Organization: NASA/Goddard Space Flight Center
Personal Biography: Compton Tucker, a native of Carlsbad, New Mexico, received his B.S. degree in biological science in 1969 from Colorado State University in Ft. Collins. After working for Colorado National Bank in Denver and the First National Bank in Albuquerque, he realized banking was not his cup of tea, and returned to Colorado State University for graduate school in Earth science. He received his M.S in 1973 and his Ph.D. in 1975, both from the College of Forestry. In 1975, he came to NASA/Goddard as a National Academy of Sciences post-doctoral fellow, and in 1977 became an employee of NASA. He has used NOAA AVHRR, MODIS, SPOT Vegetation, and Landsat satellite data for studying deforestation, habitat fragmentation, desert boundary determination, ecologically-coupled diseases, terrestrial primary production, glacier extent, and how climate affects global vegetation. He also takes part in NASA’s Space Archaeology Program, leading a group that assists archaeologists mapping ancient sites in Turkey, including Troy and Gordion. He has authored or coauthored more than 160 journal articles that have been cited more than 16,000 times, is an adjunct professor at the University of Maryland, is a consulting scholar at the University of Pennsylvania’s Museum of Archaeology and Anthropology, and has appeared in more than twenty radio and TV programs. He is a Fellow of the American Geophysical Union and has been awarded several medals and honors, including NASA’s Exceptional Scientific Achievement Medal, the Pecora Award from the US Geological Survey, the National Air and Space Museum Trophy, the Henry Shaw Medal from the Missouri Botanical Garden, the Galathea Medal from the Royal Danish Geographical Society, and the Mongolian Friendship Medal. He was the NASA representative to the US Global Change Research Program from 2006 to 2009.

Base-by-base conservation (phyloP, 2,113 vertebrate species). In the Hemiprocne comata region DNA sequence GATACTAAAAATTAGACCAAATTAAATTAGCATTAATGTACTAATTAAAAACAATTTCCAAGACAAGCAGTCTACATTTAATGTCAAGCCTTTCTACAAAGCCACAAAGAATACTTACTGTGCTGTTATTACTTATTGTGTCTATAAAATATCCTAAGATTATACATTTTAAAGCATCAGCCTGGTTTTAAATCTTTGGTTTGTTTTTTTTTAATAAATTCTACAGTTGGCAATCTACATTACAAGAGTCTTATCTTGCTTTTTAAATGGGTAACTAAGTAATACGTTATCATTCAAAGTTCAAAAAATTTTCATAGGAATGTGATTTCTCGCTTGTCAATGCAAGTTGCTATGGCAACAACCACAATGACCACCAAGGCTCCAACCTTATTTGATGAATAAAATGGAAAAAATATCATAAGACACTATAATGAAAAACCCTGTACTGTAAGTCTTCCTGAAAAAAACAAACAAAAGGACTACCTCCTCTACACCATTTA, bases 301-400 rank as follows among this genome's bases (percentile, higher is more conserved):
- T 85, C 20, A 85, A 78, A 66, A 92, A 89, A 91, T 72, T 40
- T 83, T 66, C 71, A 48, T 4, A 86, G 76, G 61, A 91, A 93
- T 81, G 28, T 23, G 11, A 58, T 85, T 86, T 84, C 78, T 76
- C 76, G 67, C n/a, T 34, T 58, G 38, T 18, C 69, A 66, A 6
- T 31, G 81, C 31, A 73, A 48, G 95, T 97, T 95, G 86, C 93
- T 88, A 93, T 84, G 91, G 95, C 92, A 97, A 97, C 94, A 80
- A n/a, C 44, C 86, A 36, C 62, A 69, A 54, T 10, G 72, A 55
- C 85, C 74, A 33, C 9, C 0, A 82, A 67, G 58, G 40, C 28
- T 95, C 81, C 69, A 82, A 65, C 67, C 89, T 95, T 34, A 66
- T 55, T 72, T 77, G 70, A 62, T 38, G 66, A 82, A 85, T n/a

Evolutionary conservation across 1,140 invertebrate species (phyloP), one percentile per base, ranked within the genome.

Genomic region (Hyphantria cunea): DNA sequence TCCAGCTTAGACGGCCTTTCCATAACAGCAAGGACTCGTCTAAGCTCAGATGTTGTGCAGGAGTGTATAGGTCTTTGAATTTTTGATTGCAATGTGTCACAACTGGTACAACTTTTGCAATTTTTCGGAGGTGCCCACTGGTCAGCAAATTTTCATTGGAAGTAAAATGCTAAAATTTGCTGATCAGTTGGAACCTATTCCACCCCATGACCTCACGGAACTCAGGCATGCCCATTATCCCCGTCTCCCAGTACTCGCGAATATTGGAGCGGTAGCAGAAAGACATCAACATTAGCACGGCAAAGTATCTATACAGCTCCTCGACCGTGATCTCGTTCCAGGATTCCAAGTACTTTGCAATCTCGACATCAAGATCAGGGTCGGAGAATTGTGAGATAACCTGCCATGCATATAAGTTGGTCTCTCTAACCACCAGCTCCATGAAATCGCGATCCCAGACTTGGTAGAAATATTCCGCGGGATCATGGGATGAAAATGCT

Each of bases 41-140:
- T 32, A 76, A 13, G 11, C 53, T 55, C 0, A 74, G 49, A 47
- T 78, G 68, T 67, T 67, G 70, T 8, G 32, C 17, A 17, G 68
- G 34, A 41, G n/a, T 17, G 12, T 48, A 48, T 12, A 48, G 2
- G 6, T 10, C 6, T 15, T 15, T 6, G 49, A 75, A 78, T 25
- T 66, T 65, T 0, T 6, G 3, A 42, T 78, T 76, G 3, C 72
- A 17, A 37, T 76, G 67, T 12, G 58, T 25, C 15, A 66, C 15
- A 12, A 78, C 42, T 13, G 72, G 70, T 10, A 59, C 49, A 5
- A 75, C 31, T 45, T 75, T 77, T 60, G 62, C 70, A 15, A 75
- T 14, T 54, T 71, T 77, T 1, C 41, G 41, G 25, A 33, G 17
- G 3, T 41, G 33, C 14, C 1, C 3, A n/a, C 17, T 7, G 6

Lecture Topic: “Global Warming – Are We on Thin Ice?”
The Earth’s climate is determined by irradiance from the Sun and properties of the atmosphere, oceans, and land that determine the reflection, absorption, and emission of energy within our atmosphere and at the Earth’s surface. Since the 1970s, Earth-viewing satellites, operating at frequencies where unique couplings with properties of the Earth exist, have complimented non-satellite geophysical observations with consistent, quantitative, and global measurements that have led to an unprecedented understanding of the Earth’s climate system. He will describe the Earth’s climate system as elaborated by satellite and in situ observations, review arguments against global warming, and show the convergence of evidence for human-caused warming of our planet.